She estimates the family spends about $20,000 per year when all the expenses — salary, room and board — are taken into account.
Parents can also avoid the time and hassle of getting the children to day care. They don’t need to worry if the children are sick and can’t attend day care. In such a case, they don’t have to take time off from work to stay home.
And the flexibility of having an in-home caregiver is “really nice,” Edwards said.
“Before we had au pairs, we had no date night for two years.”
It’s important for families to establish and communicate the rules of the house to an au pair, Edwards said.
“We don’t drink, for example, so no alcohol can be brought into the house,” she said. “We want them to ask first if friends can come in.”
The Edwardses don’t set a curfew for their au pairs, although some employers do, she said. “But we do ask that if she is going to go out at night, that she come home in time to get at least 6 hours of sleep in order to not be irritable with the children the next day.”
For the Edwardses, the greatest advantage to the children is having one dedicated caregiver, Edwards said. “At the day care [in Fargo], there was caregiver turnover. I think that’s hard for kids at that age.”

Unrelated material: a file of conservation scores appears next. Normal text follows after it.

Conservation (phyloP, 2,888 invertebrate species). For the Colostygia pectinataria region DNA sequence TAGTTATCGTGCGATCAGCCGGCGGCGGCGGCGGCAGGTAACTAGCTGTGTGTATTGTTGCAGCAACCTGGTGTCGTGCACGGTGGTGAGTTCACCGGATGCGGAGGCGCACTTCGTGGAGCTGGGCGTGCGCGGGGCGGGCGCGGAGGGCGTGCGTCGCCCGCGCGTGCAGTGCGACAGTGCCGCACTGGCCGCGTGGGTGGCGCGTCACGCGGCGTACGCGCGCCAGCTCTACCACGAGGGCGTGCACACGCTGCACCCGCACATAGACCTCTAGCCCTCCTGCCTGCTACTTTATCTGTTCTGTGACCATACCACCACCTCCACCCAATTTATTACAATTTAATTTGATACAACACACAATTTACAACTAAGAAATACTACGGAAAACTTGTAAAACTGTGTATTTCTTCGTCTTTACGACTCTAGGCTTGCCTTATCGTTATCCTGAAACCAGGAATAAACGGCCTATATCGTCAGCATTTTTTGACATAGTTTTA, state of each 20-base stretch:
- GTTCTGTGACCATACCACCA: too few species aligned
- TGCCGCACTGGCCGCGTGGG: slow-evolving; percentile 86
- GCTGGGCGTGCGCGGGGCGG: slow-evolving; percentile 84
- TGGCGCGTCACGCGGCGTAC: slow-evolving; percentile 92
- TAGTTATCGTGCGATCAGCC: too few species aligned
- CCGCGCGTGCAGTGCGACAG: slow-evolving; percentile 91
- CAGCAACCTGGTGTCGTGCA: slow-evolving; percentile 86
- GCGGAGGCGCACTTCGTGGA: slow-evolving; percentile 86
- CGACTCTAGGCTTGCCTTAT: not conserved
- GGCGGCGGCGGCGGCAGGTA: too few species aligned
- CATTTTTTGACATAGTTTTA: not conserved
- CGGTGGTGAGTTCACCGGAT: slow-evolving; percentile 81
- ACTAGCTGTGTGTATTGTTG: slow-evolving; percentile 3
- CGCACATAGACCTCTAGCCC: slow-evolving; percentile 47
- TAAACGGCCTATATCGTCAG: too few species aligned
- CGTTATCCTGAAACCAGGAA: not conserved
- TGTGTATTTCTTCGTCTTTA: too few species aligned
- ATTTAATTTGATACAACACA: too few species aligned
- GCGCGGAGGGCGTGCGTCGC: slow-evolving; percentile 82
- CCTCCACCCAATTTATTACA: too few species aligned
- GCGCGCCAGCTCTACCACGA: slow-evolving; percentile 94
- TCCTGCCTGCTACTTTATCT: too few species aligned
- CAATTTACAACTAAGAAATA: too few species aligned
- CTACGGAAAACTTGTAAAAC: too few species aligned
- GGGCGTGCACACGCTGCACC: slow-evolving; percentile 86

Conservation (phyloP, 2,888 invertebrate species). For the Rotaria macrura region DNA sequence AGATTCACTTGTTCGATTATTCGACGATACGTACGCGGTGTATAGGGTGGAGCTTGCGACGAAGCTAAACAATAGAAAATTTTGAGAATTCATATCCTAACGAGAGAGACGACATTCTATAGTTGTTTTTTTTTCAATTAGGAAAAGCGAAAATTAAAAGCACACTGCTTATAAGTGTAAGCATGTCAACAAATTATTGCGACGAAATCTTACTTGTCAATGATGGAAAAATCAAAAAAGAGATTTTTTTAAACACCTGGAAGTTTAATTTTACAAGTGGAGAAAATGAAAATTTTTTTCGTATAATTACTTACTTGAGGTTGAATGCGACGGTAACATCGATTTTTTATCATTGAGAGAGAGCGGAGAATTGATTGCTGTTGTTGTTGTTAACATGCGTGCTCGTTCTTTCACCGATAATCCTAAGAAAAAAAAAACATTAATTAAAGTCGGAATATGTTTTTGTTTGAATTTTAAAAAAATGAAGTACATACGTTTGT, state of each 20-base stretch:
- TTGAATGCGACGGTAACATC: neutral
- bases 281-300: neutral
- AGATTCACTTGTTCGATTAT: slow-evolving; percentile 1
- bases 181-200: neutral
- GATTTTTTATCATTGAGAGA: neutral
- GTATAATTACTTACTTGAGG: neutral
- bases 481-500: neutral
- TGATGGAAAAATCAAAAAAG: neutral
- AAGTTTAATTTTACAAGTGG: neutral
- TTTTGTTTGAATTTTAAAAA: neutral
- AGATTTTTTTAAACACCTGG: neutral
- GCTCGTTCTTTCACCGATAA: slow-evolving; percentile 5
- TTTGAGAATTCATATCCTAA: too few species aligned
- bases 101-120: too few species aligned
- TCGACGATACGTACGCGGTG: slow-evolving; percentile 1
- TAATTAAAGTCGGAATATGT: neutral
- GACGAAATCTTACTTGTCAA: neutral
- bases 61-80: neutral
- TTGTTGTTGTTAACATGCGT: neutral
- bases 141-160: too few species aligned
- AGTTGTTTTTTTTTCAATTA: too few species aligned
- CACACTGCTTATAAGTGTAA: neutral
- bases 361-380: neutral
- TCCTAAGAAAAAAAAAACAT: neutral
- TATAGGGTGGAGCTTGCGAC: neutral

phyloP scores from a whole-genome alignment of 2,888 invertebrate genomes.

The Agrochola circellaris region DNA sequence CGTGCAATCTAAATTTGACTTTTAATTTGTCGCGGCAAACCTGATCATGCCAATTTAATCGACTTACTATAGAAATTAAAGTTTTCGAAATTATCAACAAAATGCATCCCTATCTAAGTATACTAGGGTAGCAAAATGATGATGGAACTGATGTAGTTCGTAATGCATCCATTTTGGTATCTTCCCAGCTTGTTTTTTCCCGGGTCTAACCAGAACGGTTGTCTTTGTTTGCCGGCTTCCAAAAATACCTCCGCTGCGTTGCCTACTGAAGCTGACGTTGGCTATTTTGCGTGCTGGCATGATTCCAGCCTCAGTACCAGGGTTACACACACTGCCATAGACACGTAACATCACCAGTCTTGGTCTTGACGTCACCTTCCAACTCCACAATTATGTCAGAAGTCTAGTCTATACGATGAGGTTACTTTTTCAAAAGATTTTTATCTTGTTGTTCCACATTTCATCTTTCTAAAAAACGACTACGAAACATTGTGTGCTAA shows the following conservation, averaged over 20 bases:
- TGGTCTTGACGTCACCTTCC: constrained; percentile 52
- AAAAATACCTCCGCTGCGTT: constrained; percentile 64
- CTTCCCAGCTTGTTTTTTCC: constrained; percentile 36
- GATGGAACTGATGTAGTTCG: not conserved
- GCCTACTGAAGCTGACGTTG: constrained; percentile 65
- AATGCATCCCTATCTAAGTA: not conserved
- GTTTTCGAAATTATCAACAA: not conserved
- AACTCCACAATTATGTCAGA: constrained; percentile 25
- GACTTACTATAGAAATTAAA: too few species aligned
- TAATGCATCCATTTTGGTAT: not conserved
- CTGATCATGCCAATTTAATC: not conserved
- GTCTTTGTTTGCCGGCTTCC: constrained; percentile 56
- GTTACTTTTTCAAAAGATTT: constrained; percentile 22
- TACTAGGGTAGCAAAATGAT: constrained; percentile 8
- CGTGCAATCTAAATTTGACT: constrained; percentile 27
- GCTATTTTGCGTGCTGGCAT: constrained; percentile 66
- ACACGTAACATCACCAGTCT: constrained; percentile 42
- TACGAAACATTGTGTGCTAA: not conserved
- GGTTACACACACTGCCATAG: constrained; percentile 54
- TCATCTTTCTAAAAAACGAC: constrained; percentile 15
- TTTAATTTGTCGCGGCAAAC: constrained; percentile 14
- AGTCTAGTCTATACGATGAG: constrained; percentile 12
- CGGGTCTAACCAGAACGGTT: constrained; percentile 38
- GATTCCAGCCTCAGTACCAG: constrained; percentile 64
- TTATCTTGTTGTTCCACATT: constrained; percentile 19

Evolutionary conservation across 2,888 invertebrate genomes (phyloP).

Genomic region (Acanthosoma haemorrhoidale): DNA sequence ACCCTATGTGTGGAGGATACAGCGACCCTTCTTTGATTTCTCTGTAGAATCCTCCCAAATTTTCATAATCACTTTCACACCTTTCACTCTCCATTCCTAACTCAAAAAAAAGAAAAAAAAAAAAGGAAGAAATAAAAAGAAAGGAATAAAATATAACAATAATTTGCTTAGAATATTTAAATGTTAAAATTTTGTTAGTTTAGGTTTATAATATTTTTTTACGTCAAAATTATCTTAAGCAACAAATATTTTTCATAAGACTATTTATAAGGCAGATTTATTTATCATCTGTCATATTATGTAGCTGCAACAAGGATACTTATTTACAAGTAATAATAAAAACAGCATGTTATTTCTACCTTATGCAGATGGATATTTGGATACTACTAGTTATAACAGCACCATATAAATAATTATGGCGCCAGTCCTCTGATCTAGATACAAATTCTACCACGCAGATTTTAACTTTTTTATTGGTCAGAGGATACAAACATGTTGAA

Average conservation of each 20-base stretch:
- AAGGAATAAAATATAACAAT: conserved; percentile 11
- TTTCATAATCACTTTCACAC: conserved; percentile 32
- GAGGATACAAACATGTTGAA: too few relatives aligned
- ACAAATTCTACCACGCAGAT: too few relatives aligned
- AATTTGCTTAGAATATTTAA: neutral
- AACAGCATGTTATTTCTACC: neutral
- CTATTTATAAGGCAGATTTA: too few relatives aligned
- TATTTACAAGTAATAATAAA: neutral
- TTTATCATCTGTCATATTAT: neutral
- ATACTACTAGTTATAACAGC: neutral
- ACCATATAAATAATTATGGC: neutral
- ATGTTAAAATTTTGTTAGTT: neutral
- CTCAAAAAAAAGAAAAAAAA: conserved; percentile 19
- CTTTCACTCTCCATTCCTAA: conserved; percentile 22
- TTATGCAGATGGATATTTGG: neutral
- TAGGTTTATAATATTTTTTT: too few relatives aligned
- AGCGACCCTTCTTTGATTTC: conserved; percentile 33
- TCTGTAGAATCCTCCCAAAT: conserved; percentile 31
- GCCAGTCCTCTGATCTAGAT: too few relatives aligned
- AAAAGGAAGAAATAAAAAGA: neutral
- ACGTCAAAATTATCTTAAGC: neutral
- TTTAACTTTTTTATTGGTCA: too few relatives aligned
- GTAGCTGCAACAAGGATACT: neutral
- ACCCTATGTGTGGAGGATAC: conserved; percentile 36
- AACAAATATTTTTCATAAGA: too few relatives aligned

Anyone considering hiring an au pair “should think about how the family functions,” Edwards said. “It’s a huge adjustment [for the au pair]: there’s culture shock, they’re homesick. You need to provide emotional support.
“You want them to be happy, and I think that’s reflected in the quality of the child care.”
After a few weeks in the U.S., Bargfeldt has felt some homesickness, she said, especially “in silent moments in my room or when the kids are napping. . . . It’s kind of hard.”
Her family and boyfriend in Germany were “very supportive” of her decision to work in America. They keep connected via Skype and emails. Emotions ran deep too when the Edwards’ first au pair, to whom the kids had grown close, left the family. It was difficult for her older child, Edwards said. “Ella had a lot of questions. She was really sad.”
The 1-year-old showed stress differently, she said, refusing to nurse for a day.
But she’s been pleased with the way Bargfeldt has “clicked” with her kids, Edwards said, and how quickly she connected with them.
“They warmed up to Melanie much quicker than others. Everything’s going very well,” Edwards said. “She’s a gem.”